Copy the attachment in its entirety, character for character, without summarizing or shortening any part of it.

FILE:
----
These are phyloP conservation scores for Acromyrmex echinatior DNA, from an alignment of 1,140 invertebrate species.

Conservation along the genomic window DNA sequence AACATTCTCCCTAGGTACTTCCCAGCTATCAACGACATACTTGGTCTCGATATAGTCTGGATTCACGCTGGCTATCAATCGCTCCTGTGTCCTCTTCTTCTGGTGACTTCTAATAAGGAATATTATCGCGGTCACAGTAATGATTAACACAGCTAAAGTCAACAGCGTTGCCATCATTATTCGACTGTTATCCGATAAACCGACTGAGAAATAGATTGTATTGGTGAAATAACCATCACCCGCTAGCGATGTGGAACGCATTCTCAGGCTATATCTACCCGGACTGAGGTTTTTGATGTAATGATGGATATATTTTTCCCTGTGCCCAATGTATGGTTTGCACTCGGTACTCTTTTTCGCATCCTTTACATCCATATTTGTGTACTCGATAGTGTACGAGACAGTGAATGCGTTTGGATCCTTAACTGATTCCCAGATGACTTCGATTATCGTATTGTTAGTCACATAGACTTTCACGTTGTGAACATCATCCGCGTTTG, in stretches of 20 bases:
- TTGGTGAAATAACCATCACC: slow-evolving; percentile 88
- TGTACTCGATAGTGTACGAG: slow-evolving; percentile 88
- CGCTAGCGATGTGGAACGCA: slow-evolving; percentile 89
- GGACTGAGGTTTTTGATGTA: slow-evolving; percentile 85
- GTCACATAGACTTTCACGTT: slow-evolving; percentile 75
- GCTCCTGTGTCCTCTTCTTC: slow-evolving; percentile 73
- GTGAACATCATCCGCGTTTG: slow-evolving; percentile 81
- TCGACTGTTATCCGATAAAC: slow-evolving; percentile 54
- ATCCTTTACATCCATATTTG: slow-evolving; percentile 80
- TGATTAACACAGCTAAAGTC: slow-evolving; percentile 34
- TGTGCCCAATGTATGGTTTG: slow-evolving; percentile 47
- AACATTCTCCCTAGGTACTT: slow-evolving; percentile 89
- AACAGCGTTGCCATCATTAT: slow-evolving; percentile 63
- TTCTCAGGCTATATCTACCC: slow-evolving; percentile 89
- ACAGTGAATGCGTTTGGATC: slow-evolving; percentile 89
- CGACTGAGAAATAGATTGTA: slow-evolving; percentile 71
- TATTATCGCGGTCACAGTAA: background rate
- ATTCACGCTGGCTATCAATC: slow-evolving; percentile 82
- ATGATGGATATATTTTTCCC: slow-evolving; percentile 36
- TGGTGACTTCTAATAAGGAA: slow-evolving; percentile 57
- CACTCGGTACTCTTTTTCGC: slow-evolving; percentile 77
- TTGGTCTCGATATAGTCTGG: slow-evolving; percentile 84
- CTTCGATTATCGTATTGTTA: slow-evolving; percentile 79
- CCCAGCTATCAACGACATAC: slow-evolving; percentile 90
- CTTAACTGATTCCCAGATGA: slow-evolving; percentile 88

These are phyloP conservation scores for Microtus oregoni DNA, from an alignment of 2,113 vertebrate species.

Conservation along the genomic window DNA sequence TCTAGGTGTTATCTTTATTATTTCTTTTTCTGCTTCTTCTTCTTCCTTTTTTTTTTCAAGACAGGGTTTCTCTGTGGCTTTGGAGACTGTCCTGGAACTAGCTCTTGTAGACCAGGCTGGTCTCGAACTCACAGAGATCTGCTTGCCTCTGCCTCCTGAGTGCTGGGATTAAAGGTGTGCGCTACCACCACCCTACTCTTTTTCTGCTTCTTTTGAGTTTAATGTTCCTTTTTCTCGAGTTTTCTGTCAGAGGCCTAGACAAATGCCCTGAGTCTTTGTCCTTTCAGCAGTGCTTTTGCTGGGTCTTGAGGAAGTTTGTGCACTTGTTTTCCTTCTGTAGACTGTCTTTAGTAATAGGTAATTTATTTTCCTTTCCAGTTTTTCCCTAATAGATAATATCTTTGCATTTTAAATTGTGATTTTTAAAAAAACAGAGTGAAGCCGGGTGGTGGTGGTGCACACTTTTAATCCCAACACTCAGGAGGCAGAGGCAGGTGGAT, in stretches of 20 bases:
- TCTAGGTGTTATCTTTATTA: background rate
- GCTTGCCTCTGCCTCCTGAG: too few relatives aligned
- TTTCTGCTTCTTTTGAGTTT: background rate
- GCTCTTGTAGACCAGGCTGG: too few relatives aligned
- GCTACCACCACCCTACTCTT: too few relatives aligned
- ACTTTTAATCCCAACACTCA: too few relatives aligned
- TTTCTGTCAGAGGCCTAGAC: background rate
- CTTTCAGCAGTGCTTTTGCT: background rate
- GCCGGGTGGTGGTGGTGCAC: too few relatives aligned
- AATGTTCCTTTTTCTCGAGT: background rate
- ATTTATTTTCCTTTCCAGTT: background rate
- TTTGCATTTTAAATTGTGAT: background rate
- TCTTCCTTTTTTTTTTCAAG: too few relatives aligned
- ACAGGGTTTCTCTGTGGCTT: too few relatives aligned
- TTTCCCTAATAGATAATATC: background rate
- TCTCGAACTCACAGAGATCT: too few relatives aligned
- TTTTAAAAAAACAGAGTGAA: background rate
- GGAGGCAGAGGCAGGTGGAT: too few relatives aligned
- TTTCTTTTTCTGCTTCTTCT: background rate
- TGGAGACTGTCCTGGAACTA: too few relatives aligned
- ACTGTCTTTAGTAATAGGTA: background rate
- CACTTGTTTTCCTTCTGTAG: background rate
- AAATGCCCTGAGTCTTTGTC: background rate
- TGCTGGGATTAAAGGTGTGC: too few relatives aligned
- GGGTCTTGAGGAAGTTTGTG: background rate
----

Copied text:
These are phyloP conservation scores for Acromyrmex echinatior DNA, from an alignment of 1,140 invertebrate species.

Conservation along the genomic window DNA sequence AACATTCTCCCTAGGTACTTCCCAGCTATCAACGACATACTTGGTCTCGATATAGTCTGGATTCACGCTGGCTATCAATCGCTCCTGTGTCCTCTTCTTCTGGTGACTTCTAATAAGGAATATTATCGCGGTCACAGTAATGATTAACACAGCTAAAGTCAACAGCGTTGCCATCATTATTCGACTGTTATCCGATAAACCGACTGAGAAATAGATTGTATTGGTGAAATAACCATCACCCGCTAGCGATGTGGAACGCATTCTCAGGCTATATCTACCCGGACTGAGGTTTTTGATGTAATGATGGATATATTTTTCCCTGTGCCCAATGTATGGTTTGCACTCGGTACTCTTTTTCGCATCCTTTACATCCATATTTGTGTACTCGATAGTGTACGAGACAGTGAATGCGTTTGGATCCTTAACTGATTCCCAGATGACTTCGATTATCGTATTGTTAGTCACATAGACTTTCACGTTGTGAACATCATCCGCGTTTG, in stretches of 20 bases:
- TTGGTGAAATAACCATCACC: slow-evolving; percentile 88
- TGTACTCGATAGTGTACGAG: slow-evolving; percentile 88
- CGCTAGCGATGTGGAACGCA: slow-evolving; percentile 89
- GGACTGAGGTTTTTGATGTA: slow-evolving; percentile 85
- GTCACATAGACTTTCACGTT: slow-evolving; percentile 75
- GCTCCTGTGTCCTCTTCTTC: slow-evolving; percentile 73
- GTGAACATCATCCGCGTTTG: slow-evolving; percentile 81
- TCGACTGTTATCCGATAAAC: slow-evolving; percentile 54
- ATCCTTTACATCCATATTTG: slow-evolving; percentile 80
- TGATTAACACAGCTAAAGTC: slow-evolving; percentile 34
- TGTGCCCAATGTATGGTTTG: slow-evolving; percentile 47
- AACATTCTCCCTAGGTACTT: slow-evolving; percentile 89
- AACAGCGTTGCCATCATTAT: slow-evolving; percentile 63
- TTCTCAGGCTATATCTACCC: slow-evolving; percentile 89
- ACAGTGAATGCGTTTGGATC: slow-evolving; percentile 89
- CGACTGAGAAATAGATTGTA: slow-evolving; percentile 71
- TATTATCGCGGTCACAGTAA: background rate
- ATTCACGCTGGCTATCAATC: slow-evolving; percentile 82
- ATGATGGATATATTTTTCCC: slow-evolving; percentile 36
- TGGTGACTTCTAATAAGGAA: slow-evolving; percentile 57
- CACTCGGTACTCTTTTTCGC: slow-evolving; percentile 77
- TTGGTCTCGATATAGTCTGG: slow-evolving; percentile 84
- CTTCGATTATCGTATTGTTA: slow-evolving; percentile 79
- CCCAGCTATCAACGACATAC: slow-evolving; percentile 90
- CTTAACTGATTCCCAGATGA: slow-evolving; percentile 88

These are phyloP conservation scores for Microtus oregoni DNA, from an alignment of 2,113 vertebrate species.

Conservation along the genomic window DNA sequence TCTAGGTGTTATCTTTATTATTTCTTTTTCTGCTTCTTCTTCTTCCTTTTTTTTTTCAAGACAGGGTTTCTCTGTGGCTTTGGAGACTGTCCTGGAACTAGCTCTTGTAGACCAGGCTGGTCTCGAACTCACAGAGATCTGCTTGCCTCTGCCTCCTGAGTGCTGGGATTAAAGGTGTGCGCTACCACCACCCTACTCTTTTTCTGCTTCTTTTGAGTTTAATGTTCCTTTTTCTCGAGTTTTCTGTCAGAGGCCTAGACAAATGCCCTGAGTCTTTGTCCTTTCAGCAGTGCTTTTGCTGGGTCTTGAGGAAGTTTGTGCACTTGTTTTCCTTCTGTAGACTGTCTTTAGTAATAGGTAATTTATTTTCCTTTCCAGTTTTTCCCTAATAGATAATATCTTTGCATTTTAAATTGTGATTTTTAAAAAAACAGAGTGAAGCCGGGTGGTGGTGGTGCACACTTTTAATCCCAACACTCAGGAGGCAGAGGCAGGTGGAT, in stretches of 20 bases:
- TCTAGGTGTTATCTTTATTA: background rate
- GCTTGCCTCTGCCTCCTGAG: too few relatives aligned
- TTTCTGCTTCTTTTGAGTTT: background rate
- GCTCTTGTAGACCAGGCTGG: too few relatives aligned
- GCTACCACCACCCTACTCTT: too few relatives aligned
- ACTTTTAATCCCAACACTCA: too few relatives aligned
- TTTCTGTCAGAGGCCTAGAC: background rate
- CTTTCAGCAGTGCTTTTGCT: background rate
- GCCGGGTGGTGGTGGTGCAC: too few relatives aligned
- AATGTTCCTTTTTCTCGAGT: background rate
- ATTTATTTTCCTTTCCAGTT: background rate
- TTTGCATTTTAAATTGTGAT: background rate
- TCTTCCTTTTTTTTTTCAAG: too few relatives aligned
- ACAGGGTTTCTCTGTGGCTT: too few relatives aligned
- TTTCCCTAATAGATAATATC: background rate
- TCTCGAACTCACAGAGATCT: too few relatives aligned
- TTTTAAAAAAACAGAGTGAA: background rate
- GGAGGCAGAGGCAGGTGGAT: too few relatives aligned
- TTTCTTTTTCTGCTTCTTCT: background rate
- TGGAGACTGTCCTGGAACTA: too few relatives aligned
- ACTGTCTTTAGTAATAGGTA: background rate
- CACTTGTTTTCCTTCTGTAG: background rate
- AAATGCCCTGAGTCTTTGTC: background rate
- TGCTGGGATTAAAGGTGTGC: too few relatives aligned
- GGGTCTTGAGGAAGTTTGTG: background rate